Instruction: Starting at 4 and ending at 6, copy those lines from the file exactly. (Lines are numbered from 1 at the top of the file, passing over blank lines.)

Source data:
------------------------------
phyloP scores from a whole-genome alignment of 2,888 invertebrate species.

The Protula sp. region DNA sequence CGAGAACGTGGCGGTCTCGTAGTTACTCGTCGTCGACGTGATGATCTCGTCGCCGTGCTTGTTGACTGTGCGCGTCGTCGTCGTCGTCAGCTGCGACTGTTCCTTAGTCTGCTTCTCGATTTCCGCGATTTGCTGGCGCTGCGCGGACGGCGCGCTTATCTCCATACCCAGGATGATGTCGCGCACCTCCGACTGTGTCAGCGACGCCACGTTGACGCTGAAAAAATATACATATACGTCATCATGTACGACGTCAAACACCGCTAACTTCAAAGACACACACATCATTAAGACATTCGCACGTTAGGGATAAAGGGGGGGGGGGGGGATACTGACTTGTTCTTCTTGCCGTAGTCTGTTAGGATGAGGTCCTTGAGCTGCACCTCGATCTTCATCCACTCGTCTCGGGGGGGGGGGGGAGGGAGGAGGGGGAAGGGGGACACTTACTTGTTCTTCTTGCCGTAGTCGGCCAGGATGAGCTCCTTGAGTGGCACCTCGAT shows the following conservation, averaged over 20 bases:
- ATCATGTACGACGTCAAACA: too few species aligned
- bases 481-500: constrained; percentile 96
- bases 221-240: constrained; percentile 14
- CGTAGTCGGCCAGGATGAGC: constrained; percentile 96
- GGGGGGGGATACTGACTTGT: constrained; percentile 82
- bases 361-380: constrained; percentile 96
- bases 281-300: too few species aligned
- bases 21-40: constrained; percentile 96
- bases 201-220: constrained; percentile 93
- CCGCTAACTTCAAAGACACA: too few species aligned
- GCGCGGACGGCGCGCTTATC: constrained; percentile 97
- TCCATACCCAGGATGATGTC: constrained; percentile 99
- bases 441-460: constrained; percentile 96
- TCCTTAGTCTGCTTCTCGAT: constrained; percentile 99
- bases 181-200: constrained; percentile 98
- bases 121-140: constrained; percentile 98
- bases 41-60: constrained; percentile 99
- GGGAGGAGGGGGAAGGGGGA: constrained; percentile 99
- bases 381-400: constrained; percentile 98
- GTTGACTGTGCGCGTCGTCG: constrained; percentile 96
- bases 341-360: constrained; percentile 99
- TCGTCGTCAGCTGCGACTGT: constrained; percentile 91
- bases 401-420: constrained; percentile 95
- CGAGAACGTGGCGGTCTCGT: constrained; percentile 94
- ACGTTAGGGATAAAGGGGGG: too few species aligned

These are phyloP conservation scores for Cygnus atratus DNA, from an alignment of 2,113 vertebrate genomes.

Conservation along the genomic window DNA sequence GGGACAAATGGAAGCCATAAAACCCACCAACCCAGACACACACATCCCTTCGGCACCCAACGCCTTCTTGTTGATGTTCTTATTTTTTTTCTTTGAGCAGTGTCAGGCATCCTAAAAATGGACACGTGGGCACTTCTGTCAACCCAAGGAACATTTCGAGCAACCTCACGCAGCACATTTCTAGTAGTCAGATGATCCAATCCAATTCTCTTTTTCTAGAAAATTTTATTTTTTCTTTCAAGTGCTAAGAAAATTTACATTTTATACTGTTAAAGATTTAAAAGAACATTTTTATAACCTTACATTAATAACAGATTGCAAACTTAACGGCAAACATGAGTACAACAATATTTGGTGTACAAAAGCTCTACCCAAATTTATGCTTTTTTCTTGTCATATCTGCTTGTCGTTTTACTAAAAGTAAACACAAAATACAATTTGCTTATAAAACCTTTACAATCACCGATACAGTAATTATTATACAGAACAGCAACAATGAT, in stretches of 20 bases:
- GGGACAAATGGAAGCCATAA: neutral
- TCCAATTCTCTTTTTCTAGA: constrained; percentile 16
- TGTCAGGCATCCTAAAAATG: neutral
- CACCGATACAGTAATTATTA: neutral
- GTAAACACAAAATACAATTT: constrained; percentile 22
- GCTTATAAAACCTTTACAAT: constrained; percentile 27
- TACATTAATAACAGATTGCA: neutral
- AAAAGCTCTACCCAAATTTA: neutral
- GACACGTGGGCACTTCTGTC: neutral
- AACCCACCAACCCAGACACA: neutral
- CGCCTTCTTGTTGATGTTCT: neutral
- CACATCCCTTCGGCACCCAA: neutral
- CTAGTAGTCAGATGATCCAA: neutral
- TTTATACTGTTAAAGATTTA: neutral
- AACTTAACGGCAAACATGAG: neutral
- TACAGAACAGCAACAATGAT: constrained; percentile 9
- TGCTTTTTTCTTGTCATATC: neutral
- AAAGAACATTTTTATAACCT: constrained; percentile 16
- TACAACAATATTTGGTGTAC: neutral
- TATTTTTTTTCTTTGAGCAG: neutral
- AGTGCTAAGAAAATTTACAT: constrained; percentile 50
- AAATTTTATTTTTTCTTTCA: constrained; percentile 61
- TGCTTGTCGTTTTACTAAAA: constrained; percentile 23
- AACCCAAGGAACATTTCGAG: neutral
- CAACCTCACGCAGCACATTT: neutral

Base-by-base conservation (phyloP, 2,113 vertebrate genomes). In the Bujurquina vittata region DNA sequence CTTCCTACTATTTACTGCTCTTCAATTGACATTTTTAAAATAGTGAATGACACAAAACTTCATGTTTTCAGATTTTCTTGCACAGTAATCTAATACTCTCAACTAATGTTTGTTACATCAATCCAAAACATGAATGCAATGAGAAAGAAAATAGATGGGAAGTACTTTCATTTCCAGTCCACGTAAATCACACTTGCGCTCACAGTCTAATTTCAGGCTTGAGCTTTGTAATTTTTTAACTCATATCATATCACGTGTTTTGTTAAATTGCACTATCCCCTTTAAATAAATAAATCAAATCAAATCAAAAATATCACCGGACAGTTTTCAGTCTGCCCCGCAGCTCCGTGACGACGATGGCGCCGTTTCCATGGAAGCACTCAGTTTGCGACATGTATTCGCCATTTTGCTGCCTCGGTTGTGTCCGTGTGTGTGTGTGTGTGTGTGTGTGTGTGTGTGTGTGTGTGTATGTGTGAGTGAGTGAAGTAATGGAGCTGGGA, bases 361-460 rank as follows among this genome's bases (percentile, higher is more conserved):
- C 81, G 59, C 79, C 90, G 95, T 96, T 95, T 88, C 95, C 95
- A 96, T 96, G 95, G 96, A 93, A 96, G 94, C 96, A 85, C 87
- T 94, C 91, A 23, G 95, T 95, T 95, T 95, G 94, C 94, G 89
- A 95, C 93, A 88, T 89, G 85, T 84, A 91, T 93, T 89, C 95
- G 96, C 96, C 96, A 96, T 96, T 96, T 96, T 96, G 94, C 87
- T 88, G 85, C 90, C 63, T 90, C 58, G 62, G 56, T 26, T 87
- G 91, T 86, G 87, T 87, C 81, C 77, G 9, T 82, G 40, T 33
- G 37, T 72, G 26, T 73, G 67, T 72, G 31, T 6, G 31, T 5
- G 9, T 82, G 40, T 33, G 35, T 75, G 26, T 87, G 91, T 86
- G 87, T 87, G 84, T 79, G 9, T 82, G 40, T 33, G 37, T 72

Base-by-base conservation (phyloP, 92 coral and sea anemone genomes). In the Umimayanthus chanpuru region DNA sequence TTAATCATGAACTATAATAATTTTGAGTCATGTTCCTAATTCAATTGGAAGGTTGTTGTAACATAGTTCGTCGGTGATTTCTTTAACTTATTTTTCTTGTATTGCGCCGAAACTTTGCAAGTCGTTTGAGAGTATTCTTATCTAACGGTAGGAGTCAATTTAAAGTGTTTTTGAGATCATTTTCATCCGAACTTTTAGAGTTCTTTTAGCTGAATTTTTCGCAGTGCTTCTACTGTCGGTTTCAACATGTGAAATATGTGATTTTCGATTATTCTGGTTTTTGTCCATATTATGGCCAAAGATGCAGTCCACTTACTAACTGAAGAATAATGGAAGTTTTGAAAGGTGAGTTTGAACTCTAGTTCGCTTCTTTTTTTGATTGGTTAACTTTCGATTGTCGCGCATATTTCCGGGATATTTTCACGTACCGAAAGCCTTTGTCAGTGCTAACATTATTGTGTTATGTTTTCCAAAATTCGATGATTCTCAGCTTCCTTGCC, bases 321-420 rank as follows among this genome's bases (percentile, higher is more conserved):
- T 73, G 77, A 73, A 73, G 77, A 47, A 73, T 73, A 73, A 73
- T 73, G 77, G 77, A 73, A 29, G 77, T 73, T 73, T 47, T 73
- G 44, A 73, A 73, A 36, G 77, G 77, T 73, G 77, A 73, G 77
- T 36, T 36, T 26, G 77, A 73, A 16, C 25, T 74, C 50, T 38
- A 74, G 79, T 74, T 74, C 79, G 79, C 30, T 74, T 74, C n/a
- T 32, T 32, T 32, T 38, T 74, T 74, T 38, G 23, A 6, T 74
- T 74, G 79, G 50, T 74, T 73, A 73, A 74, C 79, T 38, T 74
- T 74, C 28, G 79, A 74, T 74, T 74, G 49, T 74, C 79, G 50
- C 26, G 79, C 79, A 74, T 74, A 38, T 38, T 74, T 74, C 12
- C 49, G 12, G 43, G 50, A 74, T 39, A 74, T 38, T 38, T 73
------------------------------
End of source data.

- bases 481-500: constrained; percentile 96
- bases 221-240: constrained; percentile 14
- CGTAGTCGGCCAGGATGAGC: constrained; percentile 96